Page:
It is unfortunate that an editorial was published on April 7, 2014, with many inaccuracies and without having contacted anyone directly involved in the Legislative process to verify and correct misinformation that was disseminated.

It is unfortunate that an editorial was published on April 7, 2014, with many inaccuracies and without having contacted anyone directly involved in the Legislative process to verify and correct misinformation that was disseminated.

The Kansas Senate (22-16) and Kansas House (63-57) passed a comprehensive finance and policy response to the Gannon Court decision that had been delivered on Day 50 of the 90 day Legislative Session. The Legislature was under a deadline to respond or risk a court action that would have resulted in restriction of local option budget money, teacher lay-offs, and other dire consequences. The school finance bill answers the Court’s concerns regarding equity before the deadline while adding $129 million in K-12 spending.

The conference committee process involves a negotiating panel from each Chamber hammering out positions acceptable to each body to ultimately produce a bill that is a true blending of components from each Chamber’s positions. In this situation, impasse without a Legislative response was not an option based on the Court’s opinion because of the financial consequences to school districts, teachers, and Kansas students.

As the Chair of the Senate Conference Committee on Senate Sub for HB 2506, I was tasked with presenting the Senate’s position in negotiations with House counterparts to produce a response that will satisfy the Court’s requirements, meet the deadline, and ultimately pass both Chambers. I was present and involved with the entire process, from start to finish and at every meeting, with the exception of the very brief conference committee referenced below and one meeting assembled only for the purpose of signing the report.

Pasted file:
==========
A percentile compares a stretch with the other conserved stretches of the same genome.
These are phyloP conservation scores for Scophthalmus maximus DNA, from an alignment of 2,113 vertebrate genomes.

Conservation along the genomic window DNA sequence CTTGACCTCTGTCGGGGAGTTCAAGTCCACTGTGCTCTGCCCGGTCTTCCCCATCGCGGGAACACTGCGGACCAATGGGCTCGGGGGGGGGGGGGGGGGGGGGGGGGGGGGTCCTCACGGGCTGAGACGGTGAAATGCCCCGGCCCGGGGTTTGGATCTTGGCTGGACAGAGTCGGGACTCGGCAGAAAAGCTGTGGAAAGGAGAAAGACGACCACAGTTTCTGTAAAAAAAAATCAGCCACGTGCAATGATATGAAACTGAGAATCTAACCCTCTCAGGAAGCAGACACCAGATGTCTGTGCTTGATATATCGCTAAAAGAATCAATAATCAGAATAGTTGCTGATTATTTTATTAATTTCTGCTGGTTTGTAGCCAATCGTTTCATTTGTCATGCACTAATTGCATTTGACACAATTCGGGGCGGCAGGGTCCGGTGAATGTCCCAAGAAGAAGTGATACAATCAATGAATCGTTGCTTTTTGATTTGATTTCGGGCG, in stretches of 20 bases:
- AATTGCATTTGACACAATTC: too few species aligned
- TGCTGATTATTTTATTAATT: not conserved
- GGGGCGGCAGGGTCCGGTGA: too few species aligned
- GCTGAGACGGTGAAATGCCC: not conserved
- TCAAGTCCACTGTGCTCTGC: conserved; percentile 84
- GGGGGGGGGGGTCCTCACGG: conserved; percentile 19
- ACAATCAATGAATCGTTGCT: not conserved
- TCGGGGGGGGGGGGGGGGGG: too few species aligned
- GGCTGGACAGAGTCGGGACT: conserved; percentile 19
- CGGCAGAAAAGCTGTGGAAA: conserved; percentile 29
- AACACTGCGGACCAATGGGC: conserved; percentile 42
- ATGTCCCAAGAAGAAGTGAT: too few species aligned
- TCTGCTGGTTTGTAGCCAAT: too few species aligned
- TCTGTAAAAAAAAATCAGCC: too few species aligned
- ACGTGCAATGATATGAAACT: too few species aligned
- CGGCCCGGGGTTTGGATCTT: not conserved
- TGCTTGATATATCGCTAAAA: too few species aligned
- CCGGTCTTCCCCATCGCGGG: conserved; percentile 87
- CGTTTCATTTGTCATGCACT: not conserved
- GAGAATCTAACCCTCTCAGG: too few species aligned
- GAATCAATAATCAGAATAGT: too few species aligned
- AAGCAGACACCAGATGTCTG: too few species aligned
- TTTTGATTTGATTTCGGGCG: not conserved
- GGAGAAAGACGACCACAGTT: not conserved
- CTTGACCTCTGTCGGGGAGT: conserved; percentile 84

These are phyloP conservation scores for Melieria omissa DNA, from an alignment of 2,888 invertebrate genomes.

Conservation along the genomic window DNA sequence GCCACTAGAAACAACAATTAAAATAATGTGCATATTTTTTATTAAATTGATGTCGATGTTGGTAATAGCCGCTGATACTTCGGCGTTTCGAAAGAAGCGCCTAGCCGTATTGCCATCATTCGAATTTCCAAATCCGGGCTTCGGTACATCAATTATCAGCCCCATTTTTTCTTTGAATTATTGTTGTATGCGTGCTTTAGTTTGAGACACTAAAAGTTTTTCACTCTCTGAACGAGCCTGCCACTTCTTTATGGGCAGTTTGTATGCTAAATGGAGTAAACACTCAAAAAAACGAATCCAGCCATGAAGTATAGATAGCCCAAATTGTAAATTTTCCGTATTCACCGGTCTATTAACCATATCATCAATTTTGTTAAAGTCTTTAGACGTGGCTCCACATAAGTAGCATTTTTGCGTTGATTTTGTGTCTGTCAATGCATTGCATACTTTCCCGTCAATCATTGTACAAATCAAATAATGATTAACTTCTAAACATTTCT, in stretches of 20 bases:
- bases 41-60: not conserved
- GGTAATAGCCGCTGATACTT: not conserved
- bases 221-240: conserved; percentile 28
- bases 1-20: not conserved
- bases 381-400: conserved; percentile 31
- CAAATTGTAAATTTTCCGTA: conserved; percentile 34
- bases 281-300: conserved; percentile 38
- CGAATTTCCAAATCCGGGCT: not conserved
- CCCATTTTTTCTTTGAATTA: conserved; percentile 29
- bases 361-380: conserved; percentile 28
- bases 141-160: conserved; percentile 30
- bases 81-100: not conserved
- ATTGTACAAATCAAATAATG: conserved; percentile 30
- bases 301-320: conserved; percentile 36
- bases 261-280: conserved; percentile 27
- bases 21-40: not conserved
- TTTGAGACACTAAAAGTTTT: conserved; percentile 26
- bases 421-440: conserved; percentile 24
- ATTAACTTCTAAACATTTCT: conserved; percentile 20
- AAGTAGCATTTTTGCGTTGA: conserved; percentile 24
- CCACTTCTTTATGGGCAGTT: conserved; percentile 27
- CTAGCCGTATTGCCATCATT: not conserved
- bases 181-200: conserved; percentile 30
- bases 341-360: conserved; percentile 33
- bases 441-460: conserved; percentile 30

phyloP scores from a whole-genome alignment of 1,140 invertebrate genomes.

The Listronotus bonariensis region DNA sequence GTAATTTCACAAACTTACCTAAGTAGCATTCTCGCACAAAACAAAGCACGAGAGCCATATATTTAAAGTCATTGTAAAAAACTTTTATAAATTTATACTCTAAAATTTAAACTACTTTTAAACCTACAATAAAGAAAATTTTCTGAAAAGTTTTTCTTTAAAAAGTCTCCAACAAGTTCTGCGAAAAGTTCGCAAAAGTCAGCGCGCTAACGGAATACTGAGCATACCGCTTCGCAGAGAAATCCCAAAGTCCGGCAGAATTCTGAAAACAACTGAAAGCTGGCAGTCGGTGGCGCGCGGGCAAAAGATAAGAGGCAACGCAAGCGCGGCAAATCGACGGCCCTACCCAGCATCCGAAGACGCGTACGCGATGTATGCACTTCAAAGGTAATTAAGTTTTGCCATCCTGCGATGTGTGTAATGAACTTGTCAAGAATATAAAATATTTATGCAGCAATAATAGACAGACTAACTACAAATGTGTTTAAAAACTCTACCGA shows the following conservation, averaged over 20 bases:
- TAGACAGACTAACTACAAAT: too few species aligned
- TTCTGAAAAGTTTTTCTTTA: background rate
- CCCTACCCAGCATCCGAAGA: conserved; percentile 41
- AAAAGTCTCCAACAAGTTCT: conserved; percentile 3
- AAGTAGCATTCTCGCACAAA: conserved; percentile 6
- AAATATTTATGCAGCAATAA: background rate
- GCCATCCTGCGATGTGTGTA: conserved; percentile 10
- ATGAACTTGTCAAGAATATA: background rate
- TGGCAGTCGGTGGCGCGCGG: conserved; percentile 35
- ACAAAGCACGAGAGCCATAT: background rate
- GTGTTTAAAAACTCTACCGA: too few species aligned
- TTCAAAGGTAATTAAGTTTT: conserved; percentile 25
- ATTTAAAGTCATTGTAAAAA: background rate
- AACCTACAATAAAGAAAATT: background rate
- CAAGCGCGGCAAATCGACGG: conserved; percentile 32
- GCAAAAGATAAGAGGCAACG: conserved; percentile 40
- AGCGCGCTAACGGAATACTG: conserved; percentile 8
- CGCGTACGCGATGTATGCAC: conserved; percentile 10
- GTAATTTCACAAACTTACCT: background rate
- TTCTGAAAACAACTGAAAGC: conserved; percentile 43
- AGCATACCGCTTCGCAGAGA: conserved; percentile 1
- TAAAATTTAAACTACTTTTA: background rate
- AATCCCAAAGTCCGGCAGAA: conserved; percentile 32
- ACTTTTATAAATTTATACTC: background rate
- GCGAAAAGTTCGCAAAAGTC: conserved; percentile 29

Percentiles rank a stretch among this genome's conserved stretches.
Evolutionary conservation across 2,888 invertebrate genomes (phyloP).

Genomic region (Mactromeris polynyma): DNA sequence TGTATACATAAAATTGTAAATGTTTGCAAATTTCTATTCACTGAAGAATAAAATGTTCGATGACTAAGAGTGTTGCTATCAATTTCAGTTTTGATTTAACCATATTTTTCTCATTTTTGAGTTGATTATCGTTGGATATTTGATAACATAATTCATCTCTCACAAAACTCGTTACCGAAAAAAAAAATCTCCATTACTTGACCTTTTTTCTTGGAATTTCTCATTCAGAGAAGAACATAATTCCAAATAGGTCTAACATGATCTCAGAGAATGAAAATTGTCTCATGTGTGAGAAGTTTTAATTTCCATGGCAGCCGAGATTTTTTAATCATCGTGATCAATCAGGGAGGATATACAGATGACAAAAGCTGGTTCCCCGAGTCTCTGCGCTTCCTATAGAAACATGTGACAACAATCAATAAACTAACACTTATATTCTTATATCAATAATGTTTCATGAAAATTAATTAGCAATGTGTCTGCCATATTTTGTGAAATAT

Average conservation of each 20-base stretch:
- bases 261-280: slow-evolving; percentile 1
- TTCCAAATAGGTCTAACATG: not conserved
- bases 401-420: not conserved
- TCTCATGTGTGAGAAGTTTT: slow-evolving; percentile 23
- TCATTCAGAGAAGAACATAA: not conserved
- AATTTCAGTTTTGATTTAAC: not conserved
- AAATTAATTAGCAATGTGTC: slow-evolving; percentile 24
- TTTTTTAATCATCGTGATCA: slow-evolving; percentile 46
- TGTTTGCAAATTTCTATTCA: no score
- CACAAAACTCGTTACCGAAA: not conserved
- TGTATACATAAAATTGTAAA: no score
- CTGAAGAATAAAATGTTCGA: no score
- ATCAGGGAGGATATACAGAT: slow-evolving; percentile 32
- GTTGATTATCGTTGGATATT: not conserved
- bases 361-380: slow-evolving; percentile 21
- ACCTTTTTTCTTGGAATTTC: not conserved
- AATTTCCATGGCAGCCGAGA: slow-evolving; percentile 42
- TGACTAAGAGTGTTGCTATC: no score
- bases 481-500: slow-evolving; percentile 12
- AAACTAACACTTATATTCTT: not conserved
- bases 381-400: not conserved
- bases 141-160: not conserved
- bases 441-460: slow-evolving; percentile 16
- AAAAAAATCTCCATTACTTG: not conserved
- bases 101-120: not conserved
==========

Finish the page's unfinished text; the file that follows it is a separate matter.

The final negotiating phase of the conference committee was, indeed, conducted at 3:30 am. Conference Committee meetings were conducted literally round the clock from Friday evening through Sunday in order to reach agreement in time to meet deadlines necessary for school districts to conduct local option budget elections to implement increased authority granted in the bill.

However, contrary to what was erroneously reported in the editorial, the meeting did not involve “adding” parts to the bill. After a tentative agreement had been previously reached, House negotiators indicated that, in order to pass their Chamber, two innovative tech education/community college pilot programs designed to increase the number of highly skilled and certificated students in Kansas needed to be removed. No other changes were made at that point from the previously agreed upon conference committee report.

Previous negotiations with the House had necessitated removal of several key policy pieces passed by the Senate including a provision to halt Common Core implementation as well as a proposal to allow a capped reduction in the K-12 portion of local property taxes for private-school parents who pay property taxes for public education and then pay again to educate their children at the private school of their choice.




The process also produced additional increases in school funding that benefit all local districts:

Base state aid per pupil increases from $3,838 to $3,852

Increased base state aid per pupil used for local option budget from $4,433 to $4, 490